Patient hold the test in 33-40 cm in front of the eyes in normal gaze position. Use a red/green or polarisation filter, depending on the test. Ask the patient to look at the cross and circle and let them explain where they are. Try with the binoculars flipper plus power so long until the cross is in the middle of the circle.
      If the disparity indicates an exophoria, then this is not useful and probably the Relax lens will not work as expected.


Fitting advice and guide for soft contact lenses

Diameter and Base curve choice for the first contact lens

  1. Measurement of the corneal diameter (HVID + 0.6 mm)* and K-readings
  2. Determine the contact lens diameter ØT (use table below)
  3. Determine the Base curve r0 = rcfl + BCf (use table below, rcfl = flattest central K)

Orbis (ØCornea + 2.10 mm / BCf = 0.60 mm)

Toris Bal – Torelis Bal – Borelis (ØCornea + 2.30 mm / BCf = 0.70 mm)

Toris Int/Ext – Torelis Int/Ext (ØCornea + 2.50 mm / BCf = 0.80 mm)

Example: Parameter for Toris Ballast:

Cornea parameters: ØCornea = 11.70 mm / Kreading = 7.80 / 7.70 mm

  • ØT = 11.70 mm + 2.30 mm = 14.00 mm
  • r0 = 7.80 mm + 0.70 mm = 8.50 mm

for 0.40 mm delta K, reduce 0.10 mm on r0

Definitive 74: 0.10 mm steeper

* Information: 80% of the corneal curves are statistically between 11,3 and 12,1 mm.

Progress of the adaptation

  1. Insert trial lens for a duration of between 30 minutes and 2 hours. Over refraction (you can use the autorefractometer for getting an idea of cyl/axis).
  2. Biomicroscopy (× 10 to 15) white light: observe the lens with patient looking straight ahead and during eye movement.
  3. Mobility by eyelid movement (Push up test).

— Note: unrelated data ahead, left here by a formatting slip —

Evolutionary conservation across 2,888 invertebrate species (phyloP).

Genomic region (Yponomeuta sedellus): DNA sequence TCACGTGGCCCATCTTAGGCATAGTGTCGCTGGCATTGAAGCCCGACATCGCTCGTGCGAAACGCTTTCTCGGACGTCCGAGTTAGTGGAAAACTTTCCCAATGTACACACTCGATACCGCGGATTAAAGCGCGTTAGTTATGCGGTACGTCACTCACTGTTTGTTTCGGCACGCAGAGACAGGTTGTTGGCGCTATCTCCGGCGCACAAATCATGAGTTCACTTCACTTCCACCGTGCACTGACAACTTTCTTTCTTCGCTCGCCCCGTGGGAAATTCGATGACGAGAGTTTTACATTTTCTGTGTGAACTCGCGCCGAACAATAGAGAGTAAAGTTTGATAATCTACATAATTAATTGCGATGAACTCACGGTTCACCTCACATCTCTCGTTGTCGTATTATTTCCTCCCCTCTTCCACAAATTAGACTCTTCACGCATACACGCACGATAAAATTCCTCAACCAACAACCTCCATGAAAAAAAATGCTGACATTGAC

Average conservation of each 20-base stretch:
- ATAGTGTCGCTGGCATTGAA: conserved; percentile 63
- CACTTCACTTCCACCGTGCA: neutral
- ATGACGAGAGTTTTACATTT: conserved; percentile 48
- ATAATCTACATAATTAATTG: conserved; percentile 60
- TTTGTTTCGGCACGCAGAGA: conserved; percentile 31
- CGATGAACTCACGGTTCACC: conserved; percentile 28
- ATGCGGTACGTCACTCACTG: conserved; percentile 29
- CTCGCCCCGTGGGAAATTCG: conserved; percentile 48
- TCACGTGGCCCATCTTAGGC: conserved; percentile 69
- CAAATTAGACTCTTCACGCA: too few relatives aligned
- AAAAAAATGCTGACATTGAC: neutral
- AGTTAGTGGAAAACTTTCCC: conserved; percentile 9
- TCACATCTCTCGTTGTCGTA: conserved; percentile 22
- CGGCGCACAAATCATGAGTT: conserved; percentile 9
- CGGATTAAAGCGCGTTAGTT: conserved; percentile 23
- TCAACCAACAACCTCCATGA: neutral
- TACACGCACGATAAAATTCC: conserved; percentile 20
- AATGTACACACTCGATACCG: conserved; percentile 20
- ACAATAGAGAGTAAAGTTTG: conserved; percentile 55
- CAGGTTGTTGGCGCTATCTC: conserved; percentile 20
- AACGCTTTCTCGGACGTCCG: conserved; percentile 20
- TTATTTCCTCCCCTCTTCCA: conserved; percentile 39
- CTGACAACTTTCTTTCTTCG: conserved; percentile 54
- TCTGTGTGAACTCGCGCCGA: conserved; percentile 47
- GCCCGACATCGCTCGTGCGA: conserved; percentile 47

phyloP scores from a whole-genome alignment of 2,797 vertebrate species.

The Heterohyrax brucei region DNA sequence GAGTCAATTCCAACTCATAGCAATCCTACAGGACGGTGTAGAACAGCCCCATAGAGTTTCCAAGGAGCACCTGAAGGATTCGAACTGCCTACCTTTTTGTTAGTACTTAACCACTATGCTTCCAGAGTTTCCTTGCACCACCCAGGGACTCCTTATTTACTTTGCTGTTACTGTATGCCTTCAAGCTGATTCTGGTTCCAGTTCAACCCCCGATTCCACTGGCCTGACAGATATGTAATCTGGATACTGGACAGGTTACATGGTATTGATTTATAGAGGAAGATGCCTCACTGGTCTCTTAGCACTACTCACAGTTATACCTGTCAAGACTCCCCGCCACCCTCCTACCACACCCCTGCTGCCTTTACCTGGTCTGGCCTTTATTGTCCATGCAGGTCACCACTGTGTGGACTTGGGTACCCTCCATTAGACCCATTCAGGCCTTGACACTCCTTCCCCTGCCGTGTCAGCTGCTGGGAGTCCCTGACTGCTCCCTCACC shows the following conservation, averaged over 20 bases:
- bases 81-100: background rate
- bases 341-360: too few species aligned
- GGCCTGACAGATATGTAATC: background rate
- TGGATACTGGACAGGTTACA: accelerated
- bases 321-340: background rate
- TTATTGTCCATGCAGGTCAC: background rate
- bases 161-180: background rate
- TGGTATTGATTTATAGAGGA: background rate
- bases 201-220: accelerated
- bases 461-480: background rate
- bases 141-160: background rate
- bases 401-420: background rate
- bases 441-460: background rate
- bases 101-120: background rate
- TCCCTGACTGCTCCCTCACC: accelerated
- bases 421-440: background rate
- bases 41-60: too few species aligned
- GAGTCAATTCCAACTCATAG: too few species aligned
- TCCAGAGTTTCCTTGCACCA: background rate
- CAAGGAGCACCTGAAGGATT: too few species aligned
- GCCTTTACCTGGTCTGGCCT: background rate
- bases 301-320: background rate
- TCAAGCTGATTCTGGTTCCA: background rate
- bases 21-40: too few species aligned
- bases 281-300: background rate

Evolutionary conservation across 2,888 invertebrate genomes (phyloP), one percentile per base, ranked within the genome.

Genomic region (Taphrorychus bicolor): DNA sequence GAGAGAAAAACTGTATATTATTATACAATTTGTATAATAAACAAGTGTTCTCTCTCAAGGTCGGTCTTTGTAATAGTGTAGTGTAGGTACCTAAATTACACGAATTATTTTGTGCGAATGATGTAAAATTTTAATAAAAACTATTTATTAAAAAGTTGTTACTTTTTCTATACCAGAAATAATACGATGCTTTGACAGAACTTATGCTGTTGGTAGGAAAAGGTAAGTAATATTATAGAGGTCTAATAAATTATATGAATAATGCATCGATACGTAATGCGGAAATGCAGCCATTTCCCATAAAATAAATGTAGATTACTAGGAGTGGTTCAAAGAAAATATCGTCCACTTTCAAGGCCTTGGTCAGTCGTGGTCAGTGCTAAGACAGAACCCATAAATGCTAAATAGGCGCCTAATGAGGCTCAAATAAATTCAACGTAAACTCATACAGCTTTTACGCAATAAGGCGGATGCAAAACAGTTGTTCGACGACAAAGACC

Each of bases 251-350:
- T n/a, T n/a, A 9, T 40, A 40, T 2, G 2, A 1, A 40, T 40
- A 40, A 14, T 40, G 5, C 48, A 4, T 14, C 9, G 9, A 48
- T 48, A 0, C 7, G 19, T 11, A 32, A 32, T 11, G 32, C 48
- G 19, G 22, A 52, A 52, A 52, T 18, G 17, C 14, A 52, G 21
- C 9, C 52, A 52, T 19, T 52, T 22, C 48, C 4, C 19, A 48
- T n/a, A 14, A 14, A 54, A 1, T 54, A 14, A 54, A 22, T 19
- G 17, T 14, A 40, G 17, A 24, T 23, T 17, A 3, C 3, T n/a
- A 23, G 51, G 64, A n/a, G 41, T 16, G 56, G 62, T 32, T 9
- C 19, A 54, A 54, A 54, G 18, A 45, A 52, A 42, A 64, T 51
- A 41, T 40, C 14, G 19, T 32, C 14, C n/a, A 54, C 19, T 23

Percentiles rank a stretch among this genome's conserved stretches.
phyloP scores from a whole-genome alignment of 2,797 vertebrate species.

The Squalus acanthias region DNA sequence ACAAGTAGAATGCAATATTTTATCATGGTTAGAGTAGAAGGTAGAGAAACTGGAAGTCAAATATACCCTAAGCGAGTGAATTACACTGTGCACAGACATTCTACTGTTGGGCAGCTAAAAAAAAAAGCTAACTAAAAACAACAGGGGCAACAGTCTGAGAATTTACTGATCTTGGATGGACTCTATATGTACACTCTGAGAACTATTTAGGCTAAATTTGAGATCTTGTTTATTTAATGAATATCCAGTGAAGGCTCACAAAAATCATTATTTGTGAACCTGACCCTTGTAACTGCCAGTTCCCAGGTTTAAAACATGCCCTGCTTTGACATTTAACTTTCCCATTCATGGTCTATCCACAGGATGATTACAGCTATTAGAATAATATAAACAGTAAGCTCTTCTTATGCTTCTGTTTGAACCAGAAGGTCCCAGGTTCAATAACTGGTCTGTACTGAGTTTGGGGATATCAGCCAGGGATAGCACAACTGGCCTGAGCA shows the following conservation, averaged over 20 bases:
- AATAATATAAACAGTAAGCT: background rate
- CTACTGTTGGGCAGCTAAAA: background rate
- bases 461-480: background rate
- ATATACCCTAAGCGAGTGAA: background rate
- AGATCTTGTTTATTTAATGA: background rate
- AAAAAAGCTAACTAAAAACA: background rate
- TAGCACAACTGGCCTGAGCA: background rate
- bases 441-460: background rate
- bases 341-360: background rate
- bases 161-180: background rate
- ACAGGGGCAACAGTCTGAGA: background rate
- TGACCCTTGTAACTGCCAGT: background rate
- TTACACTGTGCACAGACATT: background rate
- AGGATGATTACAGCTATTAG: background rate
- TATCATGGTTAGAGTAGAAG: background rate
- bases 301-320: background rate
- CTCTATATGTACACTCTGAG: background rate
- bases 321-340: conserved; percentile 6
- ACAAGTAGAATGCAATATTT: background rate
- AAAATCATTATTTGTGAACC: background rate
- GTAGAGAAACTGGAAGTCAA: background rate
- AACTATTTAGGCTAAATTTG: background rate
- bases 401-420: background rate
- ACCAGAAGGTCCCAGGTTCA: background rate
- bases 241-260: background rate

4. Sag of the lens should be from 1 to 2 mm downwards.
  5. Appearance of the front optic zone: tear film, hydration, lubrication, deposit.
  6. Keratometry on the contact lens: (deformation of the mires).
  7. Check for corneal and conjunctival staining with fluorescein after lens removal.
  8. Order the definitive lens on the basis of the SN.

Soft Contact Lens Materials

FeaturesDefinitive 74 (SiH)UniSil 62 (SiH)Igel 77CTF 67GM3 58Igel 58GM3 49


DK Fatt ISO 9913-160*/44**50*/37**39*/29**30*/22**25*/19**21*/16**16*/12**


Material typeSilicone HydrogelSilicone HydrogelHydrogelHydrogelHydrogelHydrogelHydrogel




ClassificationFilcon V3Filcon V3Filcon II3Filcon II2Filcon II1Filcon II1Filcon II1

Filcon II2

Water content74%62%77%67%58%58%49%


Refractive index1.371.511.371.391.411.401.42


Handling tintclear / blueblueclearclearclear / blueclearclear / blue


UV√ (blau)

Normal tear film++++++++++++++++++


Reduced tear film++++++++++++++


Watery tear film++++++++++++++++++


Tear film with lipid+++++++++++++


Tear film with protein+++++++++++++




Initial comfort++++++++++++++++


Low dehydration++++++++++++++++




Dry eye+++++++++++++++++



* ×10-11 (cm2/sec) [ml 02/(ml × mm Hg)]

** ×10-11 (cm2/sec) [ml 02/(ml × hPa)]

Default material: GM3 58% white

Quality assurance

These materials are in conformity with the standard ISO 10993-1 defining the biocompatibility of materials.